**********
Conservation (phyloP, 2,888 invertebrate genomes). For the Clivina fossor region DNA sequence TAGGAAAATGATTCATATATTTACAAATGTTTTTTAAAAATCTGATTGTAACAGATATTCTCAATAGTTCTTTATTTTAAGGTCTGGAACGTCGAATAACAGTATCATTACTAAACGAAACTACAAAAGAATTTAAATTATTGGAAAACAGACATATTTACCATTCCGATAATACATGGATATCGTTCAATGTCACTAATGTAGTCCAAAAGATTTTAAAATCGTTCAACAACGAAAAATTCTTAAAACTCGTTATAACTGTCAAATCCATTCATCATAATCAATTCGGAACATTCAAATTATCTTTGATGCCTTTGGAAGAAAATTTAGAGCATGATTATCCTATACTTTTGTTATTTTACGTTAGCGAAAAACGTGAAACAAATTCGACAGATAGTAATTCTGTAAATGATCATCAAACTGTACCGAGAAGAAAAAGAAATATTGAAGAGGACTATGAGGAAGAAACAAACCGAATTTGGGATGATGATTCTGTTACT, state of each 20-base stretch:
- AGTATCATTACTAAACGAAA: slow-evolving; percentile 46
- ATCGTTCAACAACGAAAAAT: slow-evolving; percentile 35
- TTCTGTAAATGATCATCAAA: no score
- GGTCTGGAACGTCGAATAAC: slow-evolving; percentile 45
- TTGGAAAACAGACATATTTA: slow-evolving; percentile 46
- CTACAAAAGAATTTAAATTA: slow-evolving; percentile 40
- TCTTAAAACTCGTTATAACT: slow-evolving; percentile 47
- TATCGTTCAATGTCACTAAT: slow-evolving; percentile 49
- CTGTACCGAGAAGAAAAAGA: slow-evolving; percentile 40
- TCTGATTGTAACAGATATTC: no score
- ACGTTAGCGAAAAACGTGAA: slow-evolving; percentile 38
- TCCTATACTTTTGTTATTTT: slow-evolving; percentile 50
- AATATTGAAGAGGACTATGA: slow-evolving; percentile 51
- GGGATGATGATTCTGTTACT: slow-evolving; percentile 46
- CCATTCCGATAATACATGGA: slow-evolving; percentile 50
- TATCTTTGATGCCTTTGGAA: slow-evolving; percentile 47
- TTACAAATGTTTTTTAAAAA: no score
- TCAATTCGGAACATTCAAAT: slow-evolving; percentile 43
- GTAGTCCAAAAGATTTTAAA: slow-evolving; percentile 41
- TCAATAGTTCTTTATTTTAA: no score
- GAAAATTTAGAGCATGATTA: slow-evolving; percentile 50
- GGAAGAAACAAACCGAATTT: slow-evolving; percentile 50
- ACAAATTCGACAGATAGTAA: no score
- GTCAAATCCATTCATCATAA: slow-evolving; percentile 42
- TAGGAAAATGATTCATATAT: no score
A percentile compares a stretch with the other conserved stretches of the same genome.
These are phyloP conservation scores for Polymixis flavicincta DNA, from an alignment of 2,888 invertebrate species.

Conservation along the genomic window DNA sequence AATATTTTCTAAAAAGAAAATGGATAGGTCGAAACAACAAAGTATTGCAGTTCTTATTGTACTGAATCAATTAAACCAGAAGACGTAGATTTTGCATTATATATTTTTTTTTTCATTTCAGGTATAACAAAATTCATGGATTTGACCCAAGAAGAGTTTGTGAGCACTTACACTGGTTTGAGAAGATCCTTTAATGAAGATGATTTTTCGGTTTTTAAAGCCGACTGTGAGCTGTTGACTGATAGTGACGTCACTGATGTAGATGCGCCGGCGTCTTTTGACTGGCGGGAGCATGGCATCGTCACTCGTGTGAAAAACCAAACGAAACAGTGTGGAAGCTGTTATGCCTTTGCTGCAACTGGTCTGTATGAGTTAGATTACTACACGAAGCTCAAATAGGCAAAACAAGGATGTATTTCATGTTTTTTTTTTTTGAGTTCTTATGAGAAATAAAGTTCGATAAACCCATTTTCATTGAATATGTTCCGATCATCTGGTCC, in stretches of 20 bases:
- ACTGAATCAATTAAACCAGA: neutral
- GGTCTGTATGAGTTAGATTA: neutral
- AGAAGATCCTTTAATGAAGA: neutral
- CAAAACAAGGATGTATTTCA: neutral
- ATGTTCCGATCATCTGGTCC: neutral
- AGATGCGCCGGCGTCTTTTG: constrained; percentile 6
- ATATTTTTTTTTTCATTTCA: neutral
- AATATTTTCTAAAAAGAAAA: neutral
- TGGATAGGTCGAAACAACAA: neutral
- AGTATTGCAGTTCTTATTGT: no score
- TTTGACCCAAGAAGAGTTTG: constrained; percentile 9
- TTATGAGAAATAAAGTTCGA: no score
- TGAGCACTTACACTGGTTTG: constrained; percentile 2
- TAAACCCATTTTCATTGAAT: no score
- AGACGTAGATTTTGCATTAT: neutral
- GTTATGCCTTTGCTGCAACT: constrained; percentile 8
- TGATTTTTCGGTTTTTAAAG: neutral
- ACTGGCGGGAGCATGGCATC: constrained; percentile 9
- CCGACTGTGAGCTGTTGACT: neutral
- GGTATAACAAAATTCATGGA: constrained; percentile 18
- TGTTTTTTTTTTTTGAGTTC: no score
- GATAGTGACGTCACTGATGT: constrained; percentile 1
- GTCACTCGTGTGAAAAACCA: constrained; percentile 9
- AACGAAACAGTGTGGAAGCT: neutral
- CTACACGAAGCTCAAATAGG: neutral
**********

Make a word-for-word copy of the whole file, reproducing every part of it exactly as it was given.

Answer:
Conservation (phyloP, 2,888 invertebrate genomes). For the Clivina fossor region DNA sequence TAGGAAAATGATTCATATATTTACAAATGTTTTTTAAAAATCTGATTGTAACAGATATTCTCAATAGTTCTTTATTTTAAGGTCTGGAACGTCGAATAACAGTATCATTACTAAACGAAACTACAAAAGAATTTAAATTATTGGAAAACAGACATATTTACCATTCCGATAATACATGGATATCGTTCAATGTCACTAATGTAGTCCAAAAGATTTTAAAATCGTTCAACAACGAAAAATTCTTAAAACTCGTTATAACTGTCAAATCCATTCATCATAATCAATTCGGAACATTCAAATTATCTTTGATGCCTTTGGAAGAAAATTTAGAGCATGATTATCCTATACTTTTGTTATTTTACGTTAGCGAAAAACGTGAAACAAATTCGACAGATAGTAATTCTGTAAATGATCATCAAACTGTACCGAGAAGAAAAAGAAATATTGAAGAGGACTATGAGGAAGAAACAAACCGAATTTGGGATGATGATTCTGTTACT, state of each 20-base stretch:
- AGTATCATTACTAAACGAAA: slow-evolving; percentile 46
- ATCGTTCAACAACGAAAAAT: slow-evolving; percentile 35
- TTCTGTAAATGATCATCAAA: no score
- GGTCTGGAACGTCGAATAAC: slow-evolving; percentile 45
- TTGGAAAACAGACATATTTA: slow-evolving; percentile 46
- CTACAAAAGAATTTAAATTA: slow-evolving; percentile 40
- TCTTAAAACTCGTTATAACT: slow-evolving; percentile 47
- TATCGTTCAATGTCACTAAT: slow-evolving; percentile 49
- CTGTACCGAGAAGAAAAAGA: slow-evolving; percentile 40
- TCTGATTGTAACAGATATTC: no score
- ACGTTAGCGAAAAACGTGAA: slow-evolving; percentile 38
- TCCTATACTTTTGTTATTTT: slow-evolving; percentile 50
- AATATTGAAGAGGACTATGA: slow-evolving; percentile 51
- GGGATGATGATTCTGTTACT: slow-evolving; percentile 46
- CCATTCCGATAATACATGGA: slow-evolving; percentile 50
- TATCTTTGATGCCTTTGGAA: slow-evolving; percentile 47
- TTACAAATGTTTTTTAAAAA: no score
- TCAATTCGGAACATTCAAAT: slow-evolving; percentile 43
- GTAGTCCAAAAGATTTTAAA: slow-evolving; percentile 41
- TCAATAGTTCTTTATTTTAA: no score
- GAAAATTTAGAGCATGATTA: slow-evolving; percentile 50
- GGAAGAAACAAACCGAATTT: slow-evolving; percentile 50
- ACAAATTCGACAGATAGTAA: no score
- GTCAAATCCATTCATCATAA: slow-evolving; percentile 42
- TAGGAAAATGATTCATATAT: no score
A percentile compares a stretch with the other conserved stretches of the same genome.
These are phyloP conservation scores for Polymixis flavicincta DNA, from an alignment of 2,888 invertebrate species.

Conservation along the genomic window DNA sequence AATATTTTCTAAAAAGAAAATGGATAGGTCGAAACAACAAAGTATTGCAGTTCTTATTGTACTGAATCAATTAAACCAGAAGACGTAGATTTTGCATTATATATTTTTTTTTTCATTTCAGGTATAACAAAATTCATGGATTTGACCCAAGAAGAGTTTGTGAGCACTTACACTGGTTTGAGAAGATCCTTTAATGAAGATGATTTTTCGGTTTTTAAAGCCGACTGTGAGCTGTTGACTGATAGTGACGTCACTGATGTAGATGCGCCGGCGTCTTTTGACTGGCGGGAGCATGGCATCGTCACTCGTGTGAAAAACCAAACGAAACAGTGTGGAAGCTGTTATGCCTTTGCTGCAACTGGTCTGTATGAGTTAGATTACTACACGAAGCTCAAATAGGCAAAACAAGGATGTATTTCATGTTTTTTTTTTTTGAGTTCTTATGAGAAATAAAGTTCGATAAACCCATTTTCATTGAATATGTTCCGATCATCTGGTCC, in stretches of 20 bases:
- ACTGAATCAATTAAACCAGA: neutral
- GGTCTGTATGAGTTAGATTA: neutral
- AGAAGATCCTTTAATGAAGA: neutral
- CAAAACAAGGATGTATTTCA: neutral
- ATGTTCCGATCATCTGGTCC: neutral
- AGATGCGCCGGCGTCTTTTG: constrained; percentile 6
- ATATTTTTTTTTTCATTTCA: neutral
- AATATTTTCTAAAAAGAAAA: neutral
- TGGATAGGTCGAAACAACAA: neutral
- AGTATTGCAGTTCTTATTGT: no score
- TTTGACCCAAGAAGAGTTTG: constrained; percentile 9
- TTATGAGAAATAAAGTTCGA: no score
- TGAGCACTTACACTGGTTTG: constrained; percentile 2
- TAAACCCATTTTCATTGAAT: no score
- AGACGTAGATTTTGCATTAT: neutral
- GTTATGCCTTTGCTGCAACT: constrained; percentile 8
- TGATTTTTCGGTTTTTAAAG: neutral
- ACTGGCGGGAGCATGGCATC: constrained; percentile 9
- CCGACTGTGAGCTGTTGACT: neutral
- GGTATAACAAAATTCATGGA: constrained; percentile 18
- TGTTTTTTTTTTTTGAGTTC: no score
- GATAGTGACGTCACTGATGT: constrained; percentile 1
- GTCACTCGTGTGAAAAACCA: constrained; percentile 9
- AACGAAACAGTGTGGAAGCT: neutral
- CTACACGAAGCTCAAATAGG: neutral